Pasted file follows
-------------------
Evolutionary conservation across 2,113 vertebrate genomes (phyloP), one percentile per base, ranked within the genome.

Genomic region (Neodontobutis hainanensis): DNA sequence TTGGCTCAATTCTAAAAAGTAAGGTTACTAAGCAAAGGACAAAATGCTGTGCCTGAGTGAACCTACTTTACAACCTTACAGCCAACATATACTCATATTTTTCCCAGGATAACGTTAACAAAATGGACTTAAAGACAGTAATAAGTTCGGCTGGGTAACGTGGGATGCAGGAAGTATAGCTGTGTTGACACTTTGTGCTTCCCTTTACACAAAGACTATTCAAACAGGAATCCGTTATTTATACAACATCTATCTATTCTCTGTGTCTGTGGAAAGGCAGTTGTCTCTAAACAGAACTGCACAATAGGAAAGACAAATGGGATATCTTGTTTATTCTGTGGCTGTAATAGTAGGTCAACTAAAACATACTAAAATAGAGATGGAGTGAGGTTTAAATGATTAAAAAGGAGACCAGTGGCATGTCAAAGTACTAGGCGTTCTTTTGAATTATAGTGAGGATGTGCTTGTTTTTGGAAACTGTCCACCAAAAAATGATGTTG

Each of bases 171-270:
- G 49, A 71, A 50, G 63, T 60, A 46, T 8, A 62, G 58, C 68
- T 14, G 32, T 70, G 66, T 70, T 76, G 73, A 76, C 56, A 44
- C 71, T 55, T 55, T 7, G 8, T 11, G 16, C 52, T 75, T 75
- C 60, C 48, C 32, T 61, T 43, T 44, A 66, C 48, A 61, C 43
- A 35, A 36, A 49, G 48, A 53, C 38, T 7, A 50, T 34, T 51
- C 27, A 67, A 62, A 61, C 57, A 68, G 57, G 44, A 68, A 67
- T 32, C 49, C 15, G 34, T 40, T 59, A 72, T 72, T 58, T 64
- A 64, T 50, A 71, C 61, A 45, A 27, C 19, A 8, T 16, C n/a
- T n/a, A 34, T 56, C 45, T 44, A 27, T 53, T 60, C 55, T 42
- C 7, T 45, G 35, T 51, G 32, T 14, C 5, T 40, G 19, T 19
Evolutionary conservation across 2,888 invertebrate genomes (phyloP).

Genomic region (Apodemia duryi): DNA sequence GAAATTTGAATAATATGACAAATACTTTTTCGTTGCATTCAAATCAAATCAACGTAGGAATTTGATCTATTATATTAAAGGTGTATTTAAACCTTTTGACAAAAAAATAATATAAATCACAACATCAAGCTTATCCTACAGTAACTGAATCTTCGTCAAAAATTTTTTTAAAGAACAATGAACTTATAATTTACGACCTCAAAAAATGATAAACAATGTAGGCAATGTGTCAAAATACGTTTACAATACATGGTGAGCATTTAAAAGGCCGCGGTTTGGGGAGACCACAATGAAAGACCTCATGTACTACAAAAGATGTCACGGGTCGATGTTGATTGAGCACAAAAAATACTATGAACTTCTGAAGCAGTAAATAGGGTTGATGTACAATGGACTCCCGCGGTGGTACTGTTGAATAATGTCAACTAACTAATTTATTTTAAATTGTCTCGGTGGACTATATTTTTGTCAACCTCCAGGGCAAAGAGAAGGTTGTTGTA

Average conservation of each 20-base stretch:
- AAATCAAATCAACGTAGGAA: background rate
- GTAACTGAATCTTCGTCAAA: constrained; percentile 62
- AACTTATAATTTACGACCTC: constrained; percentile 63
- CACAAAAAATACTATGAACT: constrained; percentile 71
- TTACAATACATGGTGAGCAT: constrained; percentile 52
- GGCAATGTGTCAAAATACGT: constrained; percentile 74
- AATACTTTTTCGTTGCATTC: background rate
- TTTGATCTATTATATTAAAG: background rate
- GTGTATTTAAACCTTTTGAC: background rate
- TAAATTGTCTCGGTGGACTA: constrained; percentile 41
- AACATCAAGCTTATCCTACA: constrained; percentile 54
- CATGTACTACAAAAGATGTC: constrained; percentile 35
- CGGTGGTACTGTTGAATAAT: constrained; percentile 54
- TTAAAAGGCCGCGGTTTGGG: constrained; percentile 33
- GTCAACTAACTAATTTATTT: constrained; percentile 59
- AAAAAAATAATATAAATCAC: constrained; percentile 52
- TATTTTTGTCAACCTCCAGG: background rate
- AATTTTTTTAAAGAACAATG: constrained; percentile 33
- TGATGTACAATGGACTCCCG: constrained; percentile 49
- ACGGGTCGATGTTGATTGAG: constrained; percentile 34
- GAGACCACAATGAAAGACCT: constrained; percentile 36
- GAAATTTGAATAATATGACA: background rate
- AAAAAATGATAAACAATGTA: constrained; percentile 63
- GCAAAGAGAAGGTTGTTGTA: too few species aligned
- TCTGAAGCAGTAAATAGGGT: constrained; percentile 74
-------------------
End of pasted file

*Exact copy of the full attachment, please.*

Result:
Evolutionary conservation across 2,113 vertebrate genomes (phyloP), one percentile per base, ranked within the genome.

Genomic region (Neodontobutis hainanensis): DNA sequence TTGGCTCAATTCTAAAAAGTAAGGTTACTAAGCAAAGGACAAAATGCTGTGCCTGAGTGAACCTACTTTACAACCTTACAGCCAACATATACTCATATTTTTCCCAGGATAACGTTAACAAAATGGACTTAAAGACAGTAATAAGTTCGGCTGGGTAACGTGGGATGCAGGAAGTATAGCTGTGTTGACACTTTGTGCTTCCCTTTACACAAAGACTATTCAAACAGGAATCCGTTATTTATACAACATCTATCTATTCTCTGTGTCTGTGGAAAGGCAGTTGTCTCTAAACAGAACTGCACAATAGGAAAGACAAATGGGATATCTTGTTTATTCTGTGGCTGTAATAGTAGGTCAACTAAAACATACTAAAATAGAGATGGAGTGAGGTTTAAATGATTAAAAAGGAGACCAGTGGCATGTCAAAGTACTAGGCGTTCTTTTGAATTATAGTGAGGATGTGCTTGTTTTTGGAAACTGTCCACCAAAAAATGATGTTG

Each of bases 171-270:
- G 49, A 71, A 50, G 63, T 60, A 46, T 8, A 62, G 58, C 68
- T 14, G 32, T 70, G 66, T 70, T 76, G 73, A 76, C 56, A 44
- C 71, T 55, T 55, T 7, G 8, T 11, G 16, C 52, T 75, T 75
- C 60, C 48, C 32, T 61, T 43, T 44, A 66, C 48, A 61, C 43
- A 35, A 36, A 49, G 48, A 53, C 38, T 7, A 50, T 34, T 51
- C 27, A 67, A 62, A 61, C 57, A 68, G 57, G 44, A 68, A 67
- T 32, C 49, C 15, G 34, T 40, T 59, A 72, T 72, T 58, T 64
- A 64, T 50, A 71, C 61, A 45, A 27, C 19, A 8, T 16, C n/a
- T n/a, A 34, T 56, C 45, T 44, A 27, T 53, T 60, C 55, T 42
- C 7, T 45, G 35, T 51, G 32, T 14, C 5, T 40, G 19, T 19
Evolutionary conservation across 2,888 invertebrate genomes (phyloP).

Genomic region (Apodemia duryi): DNA sequence GAAATTTGAATAATATGACAAATACTTTTTCGTTGCATTCAAATCAAATCAACGTAGGAATTTGATCTATTATATTAAAGGTGTATTTAAACCTTTTGACAAAAAAATAATATAAATCACAACATCAAGCTTATCCTACAGTAACTGAATCTTCGTCAAAAATTTTTTTAAAGAACAATGAACTTATAATTTACGACCTCAAAAAATGATAAACAATGTAGGCAATGTGTCAAAATACGTTTACAATACATGGTGAGCATTTAAAAGGCCGCGGTTTGGGGAGACCACAATGAAAGACCTCATGTACTACAAAAGATGTCACGGGTCGATGTTGATTGAGCACAAAAAATACTATGAACTTCTGAAGCAGTAAATAGGGTTGATGTACAATGGACTCCCGCGGTGGTACTGTTGAATAATGTCAACTAACTAATTTATTTTAAATTGTCTCGGTGGACTATATTTTTGTCAACCTCCAGGGCAAAGAGAAGGTTGTTGTA

Average conservation of each 20-base stretch:
- AAATCAAATCAACGTAGGAA: background rate
- GTAACTGAATCTTCGTCAAA: constrained; percentile 62
- AACTTATAATTTACGACCTC: constrained; percentile 63
- CACAAAAAATACTATGAACT: constrained; percentile 71
- TTACAATACATGGTGAGCAT: constrained; percentile 52
- GGCAATGTGTCAAAATACGT: constrained; percentile 74
- AATACTTTTTCGTTGCATTC: background rate
- TTTGATCTATTATATTAAAG: background rate
- GTGTATTTAAACCTTTTGAC: background rate
- TAAATTGTCTCGGTGGACTA: constrained; percentile 41
- AACATCAAGCTTATCCTACA: constrained; percentile 54
- CATGTACTACAAAAGATGTC: constrained; percentile 35
- CGGTGGTACTGTTGAATAAT: constrained; percentile 54
- TTAAAAGGCCGCGGTTTGGG: constrained; percentile 33
- GTCAACTAACTAATTTATTT: constrained; percentile 59
- AAAAAAATAATATAAATCAC: constrained; percentile 52
- TATTTTTGTCAACCTCCAGG: background rate
- AATTTTTTTAAAGAACAATG: constrained; percentile 33
- TGATGTACAATGGACTCCCG: constrained; percentile 49
- ACGGGTCGATGTTGATTGAG: constrained; percentile 34
- GAGACCACAATGAAAGACCT: constrained; percentile 36
- GAAATTTGAATAATATGACA: background rate
- AAAAAATGATAAACAATGTA: constrained; percentile 63
- GCAAAGAGAAGGTTGTTGTA: too few species aligned
- TCTGAAGCAGTAAATAGGGT: constrained; percentile 74